April 14, 2003
Sweeping Civil Justice Legislation is Anti-Consumer, Should Be Rejected
Public Citizen President Joan Claybrook Testifies Today Before Texas Lawmakers
AUSTIN – A bill pending before the Texas legislature would severely curtail the rights of consumers while giving an enormous handout to corporations, including product manufacturers, Public Citizen representatives said today.
Public Citizen President Joan Claybrook, who is scheduled to testify today before Texas lawmakers, denounced H.B. 4, calling it anti-consumer and warning that it would dramatically undermine the legal landscape in Texas. Claybrook is a longtime consumer advocate and auto safety expert. From 1977 to 1981, she was administrator of the National Highway Traffic Safety Administration.
"This bill reads like a corporate bean counter’s wish list," she said. "Each provision will facilitate practices ranging from corner-cutting to outright scams. The sponsors appear to have accepted in their entirety the suggestions of business lobbyists without any attempt to balance the concerns of business with the safety and health interests of consumers."
Added Tom "Smitty" Smith, director of Public Citizen’s Texas office, "This is draconian legislation that would do untold harm to the people of Texas. The fact that the bill is chock full of everything industry wants is a testament to the influence of industry lobbyists. We hope lawmakers see the dangers of this bill and soundly reject it."
In her testimony, Claybrook focused on a portion of the bill that would change state product liability law to the detriment of consumers by limiting manufacturers’ liability for products that injure or kill people if those products comply with federal safety standards. But regulatory standards alone are not sufficient to guarantee the manufacture of safe products, Claybrook said.
Federal safety rules set minimum thresholds and often remain unchanged for long periods, thereby becoming outdated. They don’t reflect the capability of a manufacturer to make a product safer because they apply industry-wide. Further, federal rules don’t regulate the safety of products over their foreseeable lifetime, but rather apply only at the time of manufacture. Also, they are often a function of political legislative decisions, which frequently are influenced by the industries that will be affected.
"Broad government performance standards are not a reliable predictor of defective designs and should not be a shield behind which companies can hide to avoid liability for their negligent or intentionally unsafe products," Claybrook said.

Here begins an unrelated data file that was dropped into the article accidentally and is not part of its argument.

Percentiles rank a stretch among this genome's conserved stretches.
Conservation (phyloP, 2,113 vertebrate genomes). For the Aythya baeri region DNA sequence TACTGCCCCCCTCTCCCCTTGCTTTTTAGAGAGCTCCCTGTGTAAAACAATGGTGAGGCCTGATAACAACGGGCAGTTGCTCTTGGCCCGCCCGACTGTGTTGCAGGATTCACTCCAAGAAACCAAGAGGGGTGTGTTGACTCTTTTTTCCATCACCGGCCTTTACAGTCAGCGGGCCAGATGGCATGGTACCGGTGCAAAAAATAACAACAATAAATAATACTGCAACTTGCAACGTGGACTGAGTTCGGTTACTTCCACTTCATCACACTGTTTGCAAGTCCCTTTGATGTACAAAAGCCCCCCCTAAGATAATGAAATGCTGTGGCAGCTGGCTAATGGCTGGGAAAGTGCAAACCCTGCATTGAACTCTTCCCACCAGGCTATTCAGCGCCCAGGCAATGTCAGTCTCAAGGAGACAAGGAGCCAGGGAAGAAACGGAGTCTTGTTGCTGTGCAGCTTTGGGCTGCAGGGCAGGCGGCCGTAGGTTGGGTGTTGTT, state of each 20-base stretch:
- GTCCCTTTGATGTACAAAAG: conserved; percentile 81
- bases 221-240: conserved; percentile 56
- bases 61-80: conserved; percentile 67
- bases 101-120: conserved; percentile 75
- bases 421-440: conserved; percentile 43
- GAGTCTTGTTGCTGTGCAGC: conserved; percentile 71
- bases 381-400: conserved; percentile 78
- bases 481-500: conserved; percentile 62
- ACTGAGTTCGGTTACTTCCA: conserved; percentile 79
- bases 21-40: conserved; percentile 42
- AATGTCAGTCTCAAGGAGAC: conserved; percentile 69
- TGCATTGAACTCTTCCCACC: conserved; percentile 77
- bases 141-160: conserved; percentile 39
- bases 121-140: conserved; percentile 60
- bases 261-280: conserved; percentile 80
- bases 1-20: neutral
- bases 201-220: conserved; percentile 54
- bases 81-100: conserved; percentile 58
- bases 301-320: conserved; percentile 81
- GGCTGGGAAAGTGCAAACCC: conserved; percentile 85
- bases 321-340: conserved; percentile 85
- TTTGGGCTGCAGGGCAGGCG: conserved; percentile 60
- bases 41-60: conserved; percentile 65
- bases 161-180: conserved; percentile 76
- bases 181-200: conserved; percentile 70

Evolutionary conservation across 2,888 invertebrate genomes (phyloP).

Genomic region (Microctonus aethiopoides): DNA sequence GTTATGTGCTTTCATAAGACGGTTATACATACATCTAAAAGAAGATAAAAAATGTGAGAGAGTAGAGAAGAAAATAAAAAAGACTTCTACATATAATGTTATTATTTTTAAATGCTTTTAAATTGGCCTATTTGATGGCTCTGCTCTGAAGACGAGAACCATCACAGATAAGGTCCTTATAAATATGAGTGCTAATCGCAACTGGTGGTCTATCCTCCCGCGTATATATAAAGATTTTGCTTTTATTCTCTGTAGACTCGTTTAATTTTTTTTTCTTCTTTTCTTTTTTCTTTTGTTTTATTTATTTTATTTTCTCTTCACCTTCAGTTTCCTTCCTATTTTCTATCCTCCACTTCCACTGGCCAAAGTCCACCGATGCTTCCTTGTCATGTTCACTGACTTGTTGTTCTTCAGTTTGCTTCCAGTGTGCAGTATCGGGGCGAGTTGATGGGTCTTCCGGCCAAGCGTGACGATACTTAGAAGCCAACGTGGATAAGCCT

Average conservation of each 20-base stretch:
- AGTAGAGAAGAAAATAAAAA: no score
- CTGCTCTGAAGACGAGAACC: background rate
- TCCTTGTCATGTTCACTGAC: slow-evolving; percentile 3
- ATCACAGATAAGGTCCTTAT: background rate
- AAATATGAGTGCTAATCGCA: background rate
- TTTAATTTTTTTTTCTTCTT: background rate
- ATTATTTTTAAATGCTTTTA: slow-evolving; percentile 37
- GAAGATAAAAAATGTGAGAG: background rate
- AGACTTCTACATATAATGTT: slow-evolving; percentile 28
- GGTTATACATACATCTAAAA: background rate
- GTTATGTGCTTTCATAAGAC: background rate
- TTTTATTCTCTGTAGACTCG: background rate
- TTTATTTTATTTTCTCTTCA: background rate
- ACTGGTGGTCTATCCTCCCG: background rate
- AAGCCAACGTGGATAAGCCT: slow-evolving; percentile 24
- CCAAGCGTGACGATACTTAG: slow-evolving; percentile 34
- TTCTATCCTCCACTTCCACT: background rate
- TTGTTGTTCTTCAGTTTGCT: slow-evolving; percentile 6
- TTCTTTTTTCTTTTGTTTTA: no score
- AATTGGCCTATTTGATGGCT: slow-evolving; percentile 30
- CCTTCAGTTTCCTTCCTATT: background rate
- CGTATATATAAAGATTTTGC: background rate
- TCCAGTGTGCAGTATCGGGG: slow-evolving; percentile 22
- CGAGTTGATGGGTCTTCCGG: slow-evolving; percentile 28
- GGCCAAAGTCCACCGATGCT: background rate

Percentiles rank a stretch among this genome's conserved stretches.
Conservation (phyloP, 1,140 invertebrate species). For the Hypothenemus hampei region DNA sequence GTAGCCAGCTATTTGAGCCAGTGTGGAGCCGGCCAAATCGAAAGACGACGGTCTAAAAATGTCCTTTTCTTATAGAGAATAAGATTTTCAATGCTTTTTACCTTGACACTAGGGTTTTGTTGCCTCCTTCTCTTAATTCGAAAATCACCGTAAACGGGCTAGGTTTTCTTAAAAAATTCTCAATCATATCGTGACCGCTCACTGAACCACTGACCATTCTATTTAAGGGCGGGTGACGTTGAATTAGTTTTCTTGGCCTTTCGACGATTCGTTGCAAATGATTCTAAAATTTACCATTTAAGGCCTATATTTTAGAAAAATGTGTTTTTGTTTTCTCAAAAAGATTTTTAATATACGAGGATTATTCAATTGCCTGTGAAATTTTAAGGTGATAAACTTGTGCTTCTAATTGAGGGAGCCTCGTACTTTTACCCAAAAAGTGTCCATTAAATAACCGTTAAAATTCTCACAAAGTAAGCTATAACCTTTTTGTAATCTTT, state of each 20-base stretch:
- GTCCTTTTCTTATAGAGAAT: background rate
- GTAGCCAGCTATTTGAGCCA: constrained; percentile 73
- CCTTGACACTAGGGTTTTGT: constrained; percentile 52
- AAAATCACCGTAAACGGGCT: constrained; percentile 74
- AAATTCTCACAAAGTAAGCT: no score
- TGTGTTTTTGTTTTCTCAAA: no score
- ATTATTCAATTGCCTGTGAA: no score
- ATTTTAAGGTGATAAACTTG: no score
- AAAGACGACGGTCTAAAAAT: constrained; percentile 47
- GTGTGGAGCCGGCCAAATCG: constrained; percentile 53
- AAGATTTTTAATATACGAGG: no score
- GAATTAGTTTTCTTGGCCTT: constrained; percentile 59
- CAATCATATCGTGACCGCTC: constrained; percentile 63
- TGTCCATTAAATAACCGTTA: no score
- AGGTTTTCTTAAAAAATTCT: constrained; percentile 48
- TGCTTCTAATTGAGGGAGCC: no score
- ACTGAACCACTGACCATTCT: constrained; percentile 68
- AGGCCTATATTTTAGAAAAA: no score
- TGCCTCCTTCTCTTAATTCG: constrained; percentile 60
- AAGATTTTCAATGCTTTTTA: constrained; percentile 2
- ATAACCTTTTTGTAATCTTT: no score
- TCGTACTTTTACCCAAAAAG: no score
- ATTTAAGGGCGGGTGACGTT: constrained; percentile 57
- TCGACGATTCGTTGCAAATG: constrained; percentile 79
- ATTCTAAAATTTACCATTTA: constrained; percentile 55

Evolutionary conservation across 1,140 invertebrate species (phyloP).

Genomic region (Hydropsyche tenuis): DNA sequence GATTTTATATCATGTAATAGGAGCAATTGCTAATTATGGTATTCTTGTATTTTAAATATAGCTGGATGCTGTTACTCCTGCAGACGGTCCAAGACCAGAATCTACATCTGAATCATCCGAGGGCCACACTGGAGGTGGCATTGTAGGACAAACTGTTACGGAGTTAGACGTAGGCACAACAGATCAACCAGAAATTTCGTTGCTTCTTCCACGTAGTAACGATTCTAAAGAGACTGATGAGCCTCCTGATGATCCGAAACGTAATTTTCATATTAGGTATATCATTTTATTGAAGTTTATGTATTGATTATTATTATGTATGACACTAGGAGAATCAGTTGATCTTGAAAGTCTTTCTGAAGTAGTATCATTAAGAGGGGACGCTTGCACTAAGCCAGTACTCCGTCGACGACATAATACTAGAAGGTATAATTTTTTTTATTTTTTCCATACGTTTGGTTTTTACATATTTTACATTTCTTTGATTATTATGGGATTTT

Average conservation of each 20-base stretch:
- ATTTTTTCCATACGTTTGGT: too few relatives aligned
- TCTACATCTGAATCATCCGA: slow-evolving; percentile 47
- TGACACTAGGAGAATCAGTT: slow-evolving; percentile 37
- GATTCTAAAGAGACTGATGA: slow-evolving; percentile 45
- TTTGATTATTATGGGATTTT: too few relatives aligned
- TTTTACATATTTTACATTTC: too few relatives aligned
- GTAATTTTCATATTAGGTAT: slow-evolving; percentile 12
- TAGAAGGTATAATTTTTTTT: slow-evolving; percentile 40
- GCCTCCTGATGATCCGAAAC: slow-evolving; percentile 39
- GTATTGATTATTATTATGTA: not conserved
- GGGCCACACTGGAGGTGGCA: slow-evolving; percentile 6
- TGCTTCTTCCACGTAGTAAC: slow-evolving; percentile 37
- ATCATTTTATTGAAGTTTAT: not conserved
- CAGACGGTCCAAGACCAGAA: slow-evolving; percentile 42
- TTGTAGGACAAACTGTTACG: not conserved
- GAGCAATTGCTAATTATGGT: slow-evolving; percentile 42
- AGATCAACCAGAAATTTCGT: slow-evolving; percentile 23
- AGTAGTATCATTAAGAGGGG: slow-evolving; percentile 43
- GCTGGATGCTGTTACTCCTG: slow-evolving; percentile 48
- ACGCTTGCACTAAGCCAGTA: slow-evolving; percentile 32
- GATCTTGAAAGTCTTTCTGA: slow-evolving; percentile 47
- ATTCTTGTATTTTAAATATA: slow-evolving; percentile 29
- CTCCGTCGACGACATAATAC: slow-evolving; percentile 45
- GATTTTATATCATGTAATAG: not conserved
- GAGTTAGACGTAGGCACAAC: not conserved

Consider the Ford-Firestone debacle, which involved defective Firestone tires that were prone to tread separations, leading to catastrophic crashes, many of them rollovers. More than 200 people were killed and 700 people injured seriously in crashes involving the tires. The tires passed the antiquated, 30-year-old federal tire safety standard, but the U.S. Department of Transportation found them to be defective and required them to be recalled. Under H.B. 4, Firestone wouldn’t be liable for injuries or deaths caused by the defect because the tires met the federal safety standards.
Consider also that numerous people, particularly police officers, have been killed or burned by explosions of the gas tanks of Ford Crown Victorias when the vehicle is rear-ended at highway speeds. The car meets the federal gas tank standard, which has not kept up with technology improvements since it was set in 1974. Common law rightly requires manufacturers to take this information into account and be responsible for design flaws. But under H.B. 4, the manufacturer wouldn’t be liable for those killed and injured in Crown Victoria gas tank explosions even if the government were to rule that the vehicle is unreasonably dangerous.
Making manufacturers liable for harmful products is important not only because consumers deserve to be compensated for injuries caused by the products, but because manufacturers need incentives to incorporate state-of-the-art safety elements into product designs, Claybrook said. Liability also provides incentive for victims, survivors and their attorneys to investigate whether a product is unreasonably dangerous.
"Time after time, lawsuits have exposed dangerous products, forced manufacturers to make them safer, compensated injured victims, and alerted the public and federal agencies to safety defects and hazards," Claybrook said. "Legal action was critical to consumers injured by the Dalkon shield intrauterine device, the Ford Pinto that exploded in rear-end crashes, super-absorbency tampons that caused toxic-shock syndrome in some women, and Redux, a drug that was frequently part of the weight loss combination Fen-Phen, was recalled from the market after widespread reports it was related to primary pulmonary hypertension, heart valve problems, and neuropsychological damage to the brain."
Claybrook and Smith blasted several other provisions of the bill:
- It would put class action lawsuits in jeopardy if a state agency has jurisdiction over the subject matter.
- It called for a losing plaintiff (usually the consumer) to pay the attorney fees of the defendant (usually a corporation), but if a defendant loses, it need not pay the plaintiff’s attorney fees.
- It would immunize retailers from liability for defective products, which is particularly unfair with large sellers such as Wal-Mart, which for example, imports toys from foreign companies that are hard to sue.
To read the testimony, click here.